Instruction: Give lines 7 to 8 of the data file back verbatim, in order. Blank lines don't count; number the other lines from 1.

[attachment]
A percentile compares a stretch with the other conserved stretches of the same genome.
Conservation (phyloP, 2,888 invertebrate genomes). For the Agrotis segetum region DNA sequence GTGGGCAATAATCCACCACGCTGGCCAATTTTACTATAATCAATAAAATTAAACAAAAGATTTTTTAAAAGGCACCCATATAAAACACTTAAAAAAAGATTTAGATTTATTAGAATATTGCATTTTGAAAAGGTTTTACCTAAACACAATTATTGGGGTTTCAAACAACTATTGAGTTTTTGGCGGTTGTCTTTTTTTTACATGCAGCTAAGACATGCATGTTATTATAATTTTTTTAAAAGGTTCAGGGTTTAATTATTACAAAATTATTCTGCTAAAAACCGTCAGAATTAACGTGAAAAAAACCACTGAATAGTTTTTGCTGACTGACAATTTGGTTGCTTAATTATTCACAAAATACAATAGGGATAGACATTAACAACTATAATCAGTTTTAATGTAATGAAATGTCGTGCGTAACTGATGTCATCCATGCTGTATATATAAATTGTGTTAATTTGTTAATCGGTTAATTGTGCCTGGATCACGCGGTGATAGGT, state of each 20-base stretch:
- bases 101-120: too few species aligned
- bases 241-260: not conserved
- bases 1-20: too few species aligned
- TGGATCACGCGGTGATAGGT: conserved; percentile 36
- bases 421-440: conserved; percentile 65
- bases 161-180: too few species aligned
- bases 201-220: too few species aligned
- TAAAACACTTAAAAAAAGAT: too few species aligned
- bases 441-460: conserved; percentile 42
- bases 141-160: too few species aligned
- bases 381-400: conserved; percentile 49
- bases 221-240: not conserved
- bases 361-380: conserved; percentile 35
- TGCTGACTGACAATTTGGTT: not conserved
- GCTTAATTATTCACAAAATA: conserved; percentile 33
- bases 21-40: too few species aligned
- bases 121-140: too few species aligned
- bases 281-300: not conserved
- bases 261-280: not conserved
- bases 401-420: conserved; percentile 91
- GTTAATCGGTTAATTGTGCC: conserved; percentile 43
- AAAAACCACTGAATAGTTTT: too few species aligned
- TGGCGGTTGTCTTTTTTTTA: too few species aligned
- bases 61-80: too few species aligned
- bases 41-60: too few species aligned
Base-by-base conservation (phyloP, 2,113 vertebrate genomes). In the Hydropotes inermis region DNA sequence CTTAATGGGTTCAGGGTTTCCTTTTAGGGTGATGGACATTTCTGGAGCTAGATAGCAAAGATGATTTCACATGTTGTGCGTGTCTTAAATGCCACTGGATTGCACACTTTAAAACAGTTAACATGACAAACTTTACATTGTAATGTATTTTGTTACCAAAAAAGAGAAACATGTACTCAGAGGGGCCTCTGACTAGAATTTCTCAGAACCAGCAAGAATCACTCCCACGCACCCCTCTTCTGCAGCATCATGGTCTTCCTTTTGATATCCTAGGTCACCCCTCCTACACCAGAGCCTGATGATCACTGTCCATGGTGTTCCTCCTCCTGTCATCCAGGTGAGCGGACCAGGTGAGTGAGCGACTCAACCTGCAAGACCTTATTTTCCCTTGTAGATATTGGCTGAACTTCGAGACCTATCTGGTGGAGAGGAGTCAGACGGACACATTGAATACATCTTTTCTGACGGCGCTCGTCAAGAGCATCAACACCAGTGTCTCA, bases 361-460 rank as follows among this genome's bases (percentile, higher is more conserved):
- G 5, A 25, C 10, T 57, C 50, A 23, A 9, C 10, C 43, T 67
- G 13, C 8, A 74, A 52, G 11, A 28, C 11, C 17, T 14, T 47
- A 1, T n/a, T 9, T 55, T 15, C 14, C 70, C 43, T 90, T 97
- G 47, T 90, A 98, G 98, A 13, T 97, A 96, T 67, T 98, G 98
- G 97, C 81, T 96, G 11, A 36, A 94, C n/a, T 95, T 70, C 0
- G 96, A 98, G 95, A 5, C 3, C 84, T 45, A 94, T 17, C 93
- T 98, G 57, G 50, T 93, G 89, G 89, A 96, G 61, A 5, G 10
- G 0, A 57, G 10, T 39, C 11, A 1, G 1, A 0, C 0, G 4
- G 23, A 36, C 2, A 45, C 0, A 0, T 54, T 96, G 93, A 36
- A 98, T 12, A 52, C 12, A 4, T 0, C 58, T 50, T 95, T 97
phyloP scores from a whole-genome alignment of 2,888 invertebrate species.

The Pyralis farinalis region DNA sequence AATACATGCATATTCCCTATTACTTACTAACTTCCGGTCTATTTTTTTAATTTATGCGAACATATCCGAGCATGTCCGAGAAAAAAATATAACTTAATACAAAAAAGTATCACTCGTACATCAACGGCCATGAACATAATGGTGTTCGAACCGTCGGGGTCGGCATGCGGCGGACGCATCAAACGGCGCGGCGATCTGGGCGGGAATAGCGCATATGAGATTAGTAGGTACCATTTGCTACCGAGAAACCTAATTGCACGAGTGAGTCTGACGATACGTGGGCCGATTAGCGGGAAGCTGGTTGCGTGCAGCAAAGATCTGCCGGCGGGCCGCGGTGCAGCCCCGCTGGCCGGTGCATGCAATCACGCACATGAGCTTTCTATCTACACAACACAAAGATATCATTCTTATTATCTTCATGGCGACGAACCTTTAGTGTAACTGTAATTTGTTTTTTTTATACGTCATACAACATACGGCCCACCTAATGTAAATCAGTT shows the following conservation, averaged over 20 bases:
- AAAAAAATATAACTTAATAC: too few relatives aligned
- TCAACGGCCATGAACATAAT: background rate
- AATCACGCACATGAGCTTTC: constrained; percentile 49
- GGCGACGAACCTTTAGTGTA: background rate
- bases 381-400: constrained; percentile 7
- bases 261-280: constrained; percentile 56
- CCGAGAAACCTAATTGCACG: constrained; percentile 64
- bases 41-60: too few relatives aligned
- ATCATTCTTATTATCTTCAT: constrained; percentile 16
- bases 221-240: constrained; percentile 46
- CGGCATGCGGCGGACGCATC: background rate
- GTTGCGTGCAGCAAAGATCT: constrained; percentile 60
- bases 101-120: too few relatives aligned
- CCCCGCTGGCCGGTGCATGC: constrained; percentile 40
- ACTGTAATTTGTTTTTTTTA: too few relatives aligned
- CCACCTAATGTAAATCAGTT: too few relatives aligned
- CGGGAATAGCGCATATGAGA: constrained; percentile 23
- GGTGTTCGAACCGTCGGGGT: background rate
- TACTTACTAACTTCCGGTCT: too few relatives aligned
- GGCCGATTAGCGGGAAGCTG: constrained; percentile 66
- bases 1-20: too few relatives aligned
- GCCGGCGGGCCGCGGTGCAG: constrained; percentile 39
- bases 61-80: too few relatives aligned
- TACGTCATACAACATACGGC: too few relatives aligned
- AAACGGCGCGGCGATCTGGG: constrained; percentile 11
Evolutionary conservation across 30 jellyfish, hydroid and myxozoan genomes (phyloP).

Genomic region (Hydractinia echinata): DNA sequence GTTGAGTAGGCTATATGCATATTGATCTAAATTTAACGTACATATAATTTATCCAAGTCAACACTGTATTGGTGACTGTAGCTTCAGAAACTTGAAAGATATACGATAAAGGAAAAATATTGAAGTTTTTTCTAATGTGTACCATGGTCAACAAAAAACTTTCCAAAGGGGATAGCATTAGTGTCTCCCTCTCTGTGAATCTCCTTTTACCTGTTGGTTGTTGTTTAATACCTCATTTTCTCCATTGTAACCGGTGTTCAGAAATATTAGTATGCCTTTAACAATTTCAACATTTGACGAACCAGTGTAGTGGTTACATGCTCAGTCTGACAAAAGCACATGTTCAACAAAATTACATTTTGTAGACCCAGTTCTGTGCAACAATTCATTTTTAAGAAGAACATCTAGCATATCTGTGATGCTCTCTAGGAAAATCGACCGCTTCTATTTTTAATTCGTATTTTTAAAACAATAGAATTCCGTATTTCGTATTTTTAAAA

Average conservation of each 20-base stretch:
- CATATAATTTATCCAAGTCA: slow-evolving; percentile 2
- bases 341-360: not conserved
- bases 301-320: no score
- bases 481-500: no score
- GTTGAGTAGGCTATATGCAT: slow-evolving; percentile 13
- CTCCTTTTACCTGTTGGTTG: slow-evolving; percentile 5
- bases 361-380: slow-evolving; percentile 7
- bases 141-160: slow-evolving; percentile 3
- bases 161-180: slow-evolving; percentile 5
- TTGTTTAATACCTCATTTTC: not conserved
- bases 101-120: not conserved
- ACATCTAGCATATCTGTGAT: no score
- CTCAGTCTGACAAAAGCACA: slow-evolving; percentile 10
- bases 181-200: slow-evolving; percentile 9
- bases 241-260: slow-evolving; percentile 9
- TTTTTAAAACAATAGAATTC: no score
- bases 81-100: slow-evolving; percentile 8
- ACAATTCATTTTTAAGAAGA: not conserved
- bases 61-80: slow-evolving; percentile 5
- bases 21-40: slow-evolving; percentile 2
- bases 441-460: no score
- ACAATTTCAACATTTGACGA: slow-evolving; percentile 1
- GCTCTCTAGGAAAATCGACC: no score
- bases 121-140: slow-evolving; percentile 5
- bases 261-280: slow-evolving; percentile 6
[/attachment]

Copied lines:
- bases 421-440: conserved; percentile 65
- bases 161-180: too few species aligned